Ischaemic heart disease and Australian immigrants: the influence of birthplace and language skills on treatment and use of health services

Renzaho, Andre 2007, Ischaemic heart disease and Australian immigrants: the influence of birthplace and language skills on treatment and use of health services, Health information management journal, vol. 36, no. 2, pp. 26-36.


Title Ischaemic heart disease and Australian immigrants: the influence of birthplace and language skills on treatment and use of health services
Author(s) Renzaho, Andre
Journal name Health information management journal
Volume number 36
Issue number 2
Start page 26
End page 36
Publisher Health Information Management Association of Australia
Place of publication Sydney, NSW
Publication date 2007
ISSN 1833-3583
1833-3575
Keyword(s) ethnicity
non-English speaking background
language barriers
invasive procedures
ischaemic heart disease
cross-cultural comparison; ;
length of stay
physician-patient relations
Summary Admission rates for ischaemic heart disease (IHD), and the use of invasive cardiovascular procedures, separation mode and length of stay (LOS) were compared between Australians from non-English speaking background (NESB; n=8627) and English speaking background (ESB; n=13162) aged 20 years and over admitted to Victorian urban public hospitals. The study covered the period from 1993 to 1998. It was found that, compared with their ESB counterparts, the incidence of admission for acute myocardial infarction was significantly higher for NESB men and women before and after controlling for confounding factors. The age-adjusted ratios for NESB women compared with their ESB counterparts ranged from 1.23 to 1.89 for cardiac catheterisation, from 0.23 to 0.27 for percutaneous transluminal coronary angioplasty (PTCA), and from 1.04 to 1.80 for coronary artery bypass grafting (CABG).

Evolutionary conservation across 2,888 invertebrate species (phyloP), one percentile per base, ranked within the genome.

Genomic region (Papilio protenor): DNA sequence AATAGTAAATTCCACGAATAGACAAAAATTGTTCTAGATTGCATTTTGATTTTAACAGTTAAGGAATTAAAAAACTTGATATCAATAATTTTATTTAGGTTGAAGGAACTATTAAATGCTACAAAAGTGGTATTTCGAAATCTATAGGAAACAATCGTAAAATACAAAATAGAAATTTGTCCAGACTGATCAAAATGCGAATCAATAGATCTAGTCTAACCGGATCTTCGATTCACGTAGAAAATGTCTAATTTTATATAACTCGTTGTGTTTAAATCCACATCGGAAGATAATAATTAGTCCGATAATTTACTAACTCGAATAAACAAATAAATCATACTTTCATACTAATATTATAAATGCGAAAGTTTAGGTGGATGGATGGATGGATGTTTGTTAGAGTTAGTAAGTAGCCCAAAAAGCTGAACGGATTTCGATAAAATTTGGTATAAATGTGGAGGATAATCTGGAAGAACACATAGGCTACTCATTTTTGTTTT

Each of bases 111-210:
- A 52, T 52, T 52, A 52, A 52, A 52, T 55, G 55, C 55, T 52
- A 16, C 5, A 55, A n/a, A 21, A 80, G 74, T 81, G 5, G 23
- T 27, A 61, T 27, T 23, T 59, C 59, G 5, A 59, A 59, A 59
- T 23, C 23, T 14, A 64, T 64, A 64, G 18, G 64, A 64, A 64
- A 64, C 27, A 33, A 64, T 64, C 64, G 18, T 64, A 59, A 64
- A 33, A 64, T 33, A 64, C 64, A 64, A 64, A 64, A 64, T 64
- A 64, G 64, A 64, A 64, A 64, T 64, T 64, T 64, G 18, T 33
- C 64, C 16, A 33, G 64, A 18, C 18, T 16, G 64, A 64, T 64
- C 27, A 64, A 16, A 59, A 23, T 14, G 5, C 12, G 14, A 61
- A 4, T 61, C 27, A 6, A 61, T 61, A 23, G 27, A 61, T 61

Procedure rates were comparable in men for cardiac catheterisation and CABG but higher for PTA rates in NESB men (OR: 1.29, 95%CI: 1.11-1.50) than their ESB counterparts. Both NESB men (β=0.04, 95%CI: 0.01-0.07) and women (β=0.03, 95%CI: 0.02-0.08) experienced significantly longer hospital stays than their ESB counterparts. These findings indicate there may be systematic differences in patients’ treatment and service utilisation in Victorian public hospitals. The extent to which physicians’ bias and
patients’ choice could explain these differences requires further investigation.
Language eng
Field of Research 070704 Veterinary Epidemiology
HERDC Research category C1 Refereed article in a scholarly journal
Persistent URL http://hdl.handle.net/10536/DRO/DU:30007126

Document type: Journal Article
Collection: School of Health and Social Development
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